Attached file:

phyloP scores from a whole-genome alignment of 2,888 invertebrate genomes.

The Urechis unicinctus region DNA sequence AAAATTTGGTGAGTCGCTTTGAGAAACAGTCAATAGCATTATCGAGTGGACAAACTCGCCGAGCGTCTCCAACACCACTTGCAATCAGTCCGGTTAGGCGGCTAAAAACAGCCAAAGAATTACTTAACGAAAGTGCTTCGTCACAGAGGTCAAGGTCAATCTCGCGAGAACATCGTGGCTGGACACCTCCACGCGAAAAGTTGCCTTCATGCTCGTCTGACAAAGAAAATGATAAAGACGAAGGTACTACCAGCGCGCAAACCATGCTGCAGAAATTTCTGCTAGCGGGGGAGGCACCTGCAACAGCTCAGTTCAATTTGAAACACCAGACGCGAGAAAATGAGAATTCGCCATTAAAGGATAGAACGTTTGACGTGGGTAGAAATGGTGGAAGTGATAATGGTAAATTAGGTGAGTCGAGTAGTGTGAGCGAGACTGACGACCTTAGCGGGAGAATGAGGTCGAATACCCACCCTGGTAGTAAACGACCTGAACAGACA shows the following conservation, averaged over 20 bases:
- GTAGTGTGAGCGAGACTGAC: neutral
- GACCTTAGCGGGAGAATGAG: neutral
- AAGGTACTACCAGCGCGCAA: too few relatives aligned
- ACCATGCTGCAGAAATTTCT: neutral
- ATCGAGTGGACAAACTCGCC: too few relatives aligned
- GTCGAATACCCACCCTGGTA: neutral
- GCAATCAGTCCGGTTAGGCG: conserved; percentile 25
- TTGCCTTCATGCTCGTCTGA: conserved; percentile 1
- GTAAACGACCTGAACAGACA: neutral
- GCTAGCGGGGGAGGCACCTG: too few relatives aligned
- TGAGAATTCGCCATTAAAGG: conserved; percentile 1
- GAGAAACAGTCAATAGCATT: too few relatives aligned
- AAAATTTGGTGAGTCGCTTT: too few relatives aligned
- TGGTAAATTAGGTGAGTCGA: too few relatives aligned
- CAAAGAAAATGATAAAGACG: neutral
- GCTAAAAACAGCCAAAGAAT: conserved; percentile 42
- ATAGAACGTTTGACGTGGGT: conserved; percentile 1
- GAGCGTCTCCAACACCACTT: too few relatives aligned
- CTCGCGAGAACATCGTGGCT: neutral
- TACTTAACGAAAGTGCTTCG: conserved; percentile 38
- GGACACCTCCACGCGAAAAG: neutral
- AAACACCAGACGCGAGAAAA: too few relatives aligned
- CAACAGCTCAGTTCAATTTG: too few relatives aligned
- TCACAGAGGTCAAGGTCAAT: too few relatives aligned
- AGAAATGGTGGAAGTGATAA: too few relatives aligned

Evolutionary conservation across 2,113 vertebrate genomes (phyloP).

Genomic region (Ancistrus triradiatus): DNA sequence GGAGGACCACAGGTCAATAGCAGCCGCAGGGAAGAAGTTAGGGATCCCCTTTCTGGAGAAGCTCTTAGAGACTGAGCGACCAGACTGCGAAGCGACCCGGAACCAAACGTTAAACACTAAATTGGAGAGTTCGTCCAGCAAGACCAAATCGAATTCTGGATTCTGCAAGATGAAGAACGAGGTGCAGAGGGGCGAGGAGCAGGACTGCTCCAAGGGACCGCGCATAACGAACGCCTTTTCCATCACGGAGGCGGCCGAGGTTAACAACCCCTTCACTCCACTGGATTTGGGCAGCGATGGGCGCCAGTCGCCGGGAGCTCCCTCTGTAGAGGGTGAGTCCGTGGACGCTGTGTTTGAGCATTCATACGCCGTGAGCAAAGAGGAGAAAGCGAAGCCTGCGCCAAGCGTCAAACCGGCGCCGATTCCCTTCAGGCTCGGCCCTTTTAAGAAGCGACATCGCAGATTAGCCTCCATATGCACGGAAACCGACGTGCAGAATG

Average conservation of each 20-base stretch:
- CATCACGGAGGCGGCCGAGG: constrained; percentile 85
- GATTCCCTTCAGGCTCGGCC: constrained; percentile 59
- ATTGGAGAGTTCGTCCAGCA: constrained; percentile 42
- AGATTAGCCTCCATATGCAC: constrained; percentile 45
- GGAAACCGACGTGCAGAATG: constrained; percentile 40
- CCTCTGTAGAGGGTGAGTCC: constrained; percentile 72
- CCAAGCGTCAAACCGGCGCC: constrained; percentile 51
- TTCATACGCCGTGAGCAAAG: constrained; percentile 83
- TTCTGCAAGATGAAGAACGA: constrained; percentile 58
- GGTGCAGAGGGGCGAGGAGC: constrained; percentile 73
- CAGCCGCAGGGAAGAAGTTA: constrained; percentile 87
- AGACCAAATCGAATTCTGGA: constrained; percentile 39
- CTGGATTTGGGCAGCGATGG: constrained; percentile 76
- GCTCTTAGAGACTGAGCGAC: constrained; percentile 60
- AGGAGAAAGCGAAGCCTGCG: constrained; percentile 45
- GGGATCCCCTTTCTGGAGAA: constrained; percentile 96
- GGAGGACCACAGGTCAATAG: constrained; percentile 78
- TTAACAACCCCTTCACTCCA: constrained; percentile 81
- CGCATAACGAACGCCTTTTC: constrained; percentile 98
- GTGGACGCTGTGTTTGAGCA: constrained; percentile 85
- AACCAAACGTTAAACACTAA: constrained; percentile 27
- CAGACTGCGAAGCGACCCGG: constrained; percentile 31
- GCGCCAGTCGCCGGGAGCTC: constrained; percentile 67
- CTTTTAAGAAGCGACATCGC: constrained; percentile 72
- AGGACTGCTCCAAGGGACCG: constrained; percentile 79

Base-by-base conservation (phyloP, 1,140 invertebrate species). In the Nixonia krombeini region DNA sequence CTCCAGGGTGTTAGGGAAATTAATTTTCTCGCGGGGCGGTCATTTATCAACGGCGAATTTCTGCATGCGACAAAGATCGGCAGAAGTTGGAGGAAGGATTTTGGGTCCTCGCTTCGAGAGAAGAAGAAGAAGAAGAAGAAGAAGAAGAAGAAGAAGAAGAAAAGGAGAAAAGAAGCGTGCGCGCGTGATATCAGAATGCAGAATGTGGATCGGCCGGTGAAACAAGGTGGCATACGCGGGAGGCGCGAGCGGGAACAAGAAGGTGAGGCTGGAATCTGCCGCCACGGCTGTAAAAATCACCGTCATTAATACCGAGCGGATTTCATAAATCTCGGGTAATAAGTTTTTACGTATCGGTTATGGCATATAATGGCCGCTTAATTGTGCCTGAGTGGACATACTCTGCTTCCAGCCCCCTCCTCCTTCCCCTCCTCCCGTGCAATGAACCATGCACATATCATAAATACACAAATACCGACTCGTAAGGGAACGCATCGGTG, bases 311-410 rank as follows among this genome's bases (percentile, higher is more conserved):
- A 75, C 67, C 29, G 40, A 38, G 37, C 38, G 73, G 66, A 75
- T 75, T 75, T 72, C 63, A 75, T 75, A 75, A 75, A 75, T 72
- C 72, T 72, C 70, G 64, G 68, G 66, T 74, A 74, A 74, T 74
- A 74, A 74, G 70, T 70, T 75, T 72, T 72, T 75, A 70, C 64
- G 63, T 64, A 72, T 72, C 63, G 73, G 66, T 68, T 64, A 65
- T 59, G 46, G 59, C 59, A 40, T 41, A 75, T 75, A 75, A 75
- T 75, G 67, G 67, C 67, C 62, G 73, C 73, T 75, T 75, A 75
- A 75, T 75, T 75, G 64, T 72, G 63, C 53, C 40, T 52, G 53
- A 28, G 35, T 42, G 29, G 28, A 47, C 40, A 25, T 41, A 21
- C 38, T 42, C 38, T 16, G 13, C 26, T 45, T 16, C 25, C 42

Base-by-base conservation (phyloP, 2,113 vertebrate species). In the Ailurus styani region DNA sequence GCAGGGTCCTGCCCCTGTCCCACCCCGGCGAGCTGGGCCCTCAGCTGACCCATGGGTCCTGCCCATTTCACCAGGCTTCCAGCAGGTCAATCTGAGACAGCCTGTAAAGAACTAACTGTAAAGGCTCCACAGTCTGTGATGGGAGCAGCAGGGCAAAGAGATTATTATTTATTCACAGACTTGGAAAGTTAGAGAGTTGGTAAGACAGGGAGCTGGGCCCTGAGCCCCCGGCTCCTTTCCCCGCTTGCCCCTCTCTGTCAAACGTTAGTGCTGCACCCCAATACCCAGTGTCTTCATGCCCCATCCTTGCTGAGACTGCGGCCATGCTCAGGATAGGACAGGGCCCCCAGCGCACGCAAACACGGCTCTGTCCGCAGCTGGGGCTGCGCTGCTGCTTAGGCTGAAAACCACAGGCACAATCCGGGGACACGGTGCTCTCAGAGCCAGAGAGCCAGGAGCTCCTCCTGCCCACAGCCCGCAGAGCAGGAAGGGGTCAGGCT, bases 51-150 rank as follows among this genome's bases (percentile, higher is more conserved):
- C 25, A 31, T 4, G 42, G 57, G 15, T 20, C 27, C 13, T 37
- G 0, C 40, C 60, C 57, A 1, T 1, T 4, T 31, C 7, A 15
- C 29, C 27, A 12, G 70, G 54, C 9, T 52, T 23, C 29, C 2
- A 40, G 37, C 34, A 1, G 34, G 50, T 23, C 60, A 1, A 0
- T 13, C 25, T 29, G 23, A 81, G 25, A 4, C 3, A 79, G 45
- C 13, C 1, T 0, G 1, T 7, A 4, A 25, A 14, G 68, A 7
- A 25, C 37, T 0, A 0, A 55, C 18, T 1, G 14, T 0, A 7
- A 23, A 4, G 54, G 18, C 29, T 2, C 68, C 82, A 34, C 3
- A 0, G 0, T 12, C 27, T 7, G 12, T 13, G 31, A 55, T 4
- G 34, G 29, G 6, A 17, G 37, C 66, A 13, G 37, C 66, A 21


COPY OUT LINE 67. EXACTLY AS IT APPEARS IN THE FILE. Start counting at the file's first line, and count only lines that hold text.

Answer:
Base-by-base conservation (phyloP, 2,113 vertebrate species). In the Ailurus styani region DNA sequence GCAGGGTCCTGCCCCTGTCCCACCCCGGCGAGCTGGGCCCTCAGCTGACCCATGGGTCCTGCCCATTTCACCAGGCTTCCAGCAGGTCAATCTGAGACAGCCTGTAAAGAACTAACTGTAAAGGCTCCACAGTCTGTGATGGGAGCAGCAGGGCAAAGAGATTATTATTTATTCACAGACTTGGAAAGTTAGAGAGTTGGTAAGACAGGGAGCTGGGCCCTGAGCCCCCGGCTCCTTTCCCCGCTTGCCCCTCTCTGTCAAACGTTAGTGCTGCACCCCAATACCCAGTGTCTTCATGCCCCATCCTTGCTGAGACTGCGGCCATGCTCAGGATAGGACAGGGCCCCCAGCGCACGCAAACACGGCTCTGTCCGCAGCTGGGGCTGCGCTGCTGCTTAGGCTGAAAACCACAGGCACAATCCGGGGACACGGTGCTCTCAGAGCCAGAGAGCCAGGAGCTCCTCCTGCCCACAGCCCGCAGAGCAGGAAGGGGTCAGGCT, bases 51-150 rank as follows among this genome's bases (percentile, higher is more conserved):